Given the lack of racing success and their reputation for unreliability you’d expect an R7 to be in the same price bracket as Kawasaki’s ZXR750K or ZX-7RR. Or Maybe Bimota’s even more rare SB8K. Sadly, you’d be wrong. I can’t remember the last time I saw an R7 advertised for less than £25k, the cheapest on sale as I write this (June 2021) is £35k and even at those prices they sell fast.

And that is the mystery of classic bike pricing in one simple example. Go figure…


98bhp at the back wheel was the same as a £7000 sports 600 in 1999


1999 Yamaha YZF-R7 Power and torque

Because they were only making 500 bikes, Yamaha built the roadgoing R7 in one-spec only to satisfy all the different markets. This meant restricting it to the power output of the grumpiest country, which, in 1999 was Germany at 100bhp. So, in standard trim an R7 makes around 96bhp at the back wheel, which is almost 20bhp less than its predecessor, the FZR750R OW01 made ten years previously.

Some of the restriction was simple – the standard throttle cable only allowed 75 per cent of available travel. But much of it – switching on the secondary fuel injectors – for example, required the £10k race kit and losing your lights, indicators and horn. It didn’t take long before clever engineers worked out how to fit most of the race kit and still have the lights, which liberated around 30bhp more. But your mate’s bog standard YZF-R1 would still have left it for dead, if only because it made 20 per cent more torque.

Superbike rules in 1999 allowed four cylinders and 750cc or two cylinders and 1000cc. Ducati’s big twins won all-but two WSB championships between 1990 and 1999 despite Honda spending more on their RVF750 RC45 than pretty much the rest of the field combined. The only way for a 750 to compete with the Ducatis was with enough revs to make crazy horsepower.  Power comes from torque multiplied by revs and the R7 made the same torque as a sports 600. Sports 600s made 100bhp at around 11,500rpm and so, to reach 150bhp with the same torque the R7 needed an awful lot more revs. Which is exactly what the race kit provided.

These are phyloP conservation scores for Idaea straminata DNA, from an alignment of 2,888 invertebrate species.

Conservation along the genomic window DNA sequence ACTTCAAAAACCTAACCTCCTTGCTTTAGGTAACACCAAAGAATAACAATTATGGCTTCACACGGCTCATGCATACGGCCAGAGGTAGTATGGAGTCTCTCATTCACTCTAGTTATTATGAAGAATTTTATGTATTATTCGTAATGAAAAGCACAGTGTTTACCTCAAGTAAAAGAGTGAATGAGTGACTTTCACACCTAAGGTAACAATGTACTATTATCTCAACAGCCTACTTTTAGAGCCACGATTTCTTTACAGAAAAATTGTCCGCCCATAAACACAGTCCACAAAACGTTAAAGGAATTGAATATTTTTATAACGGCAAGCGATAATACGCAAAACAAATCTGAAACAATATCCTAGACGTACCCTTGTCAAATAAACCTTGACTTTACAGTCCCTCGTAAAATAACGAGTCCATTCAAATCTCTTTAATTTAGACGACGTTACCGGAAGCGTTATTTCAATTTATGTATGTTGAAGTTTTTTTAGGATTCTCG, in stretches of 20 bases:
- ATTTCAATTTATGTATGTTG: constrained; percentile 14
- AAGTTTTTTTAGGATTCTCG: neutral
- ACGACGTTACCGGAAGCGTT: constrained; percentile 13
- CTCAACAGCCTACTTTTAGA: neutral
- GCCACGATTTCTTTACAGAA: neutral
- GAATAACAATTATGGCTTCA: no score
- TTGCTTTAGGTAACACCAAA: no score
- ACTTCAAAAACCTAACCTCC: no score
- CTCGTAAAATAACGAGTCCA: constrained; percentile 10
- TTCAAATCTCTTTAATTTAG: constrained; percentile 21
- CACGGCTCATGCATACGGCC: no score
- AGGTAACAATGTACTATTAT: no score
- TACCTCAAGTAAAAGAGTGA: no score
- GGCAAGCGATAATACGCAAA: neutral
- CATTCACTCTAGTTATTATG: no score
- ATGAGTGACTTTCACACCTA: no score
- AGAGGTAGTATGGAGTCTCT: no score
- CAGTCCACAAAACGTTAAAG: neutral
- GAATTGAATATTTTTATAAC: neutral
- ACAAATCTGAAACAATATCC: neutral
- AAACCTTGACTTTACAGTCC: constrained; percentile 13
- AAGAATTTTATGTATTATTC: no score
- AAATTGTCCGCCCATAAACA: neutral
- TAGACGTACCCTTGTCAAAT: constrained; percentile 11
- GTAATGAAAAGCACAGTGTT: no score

Unlike the R1 the gear linkage doesn’t run through the frame


1999 Yamaha YZF-R7 Engine, gearbox and exhaust

State of the art in 1999 with only superficial regard for roadgoing longevity. To make the power it had to rev and to reach those revs everything had to be as light and slippery as possible. So tolerances were tight, Titanium was everywhere and reliability was determined by a typical WSB race weekend involving about six hours of flat-out running.

Five Titanium valves per cylinder were 48% lighter and stronger than those on the YZF750 but the advantage of five-valve design had vanished by the mid-90s as four-valve evolution gave greater valve area and gas flow with less complexity.

The R7’s one-piece crankcase/cylinder design had been seen in Honda’s FireBlades and CBR600s for almost a decade but was new to Yamaha. Forged pistons and H-section Titanium conrods were standard racing fodder.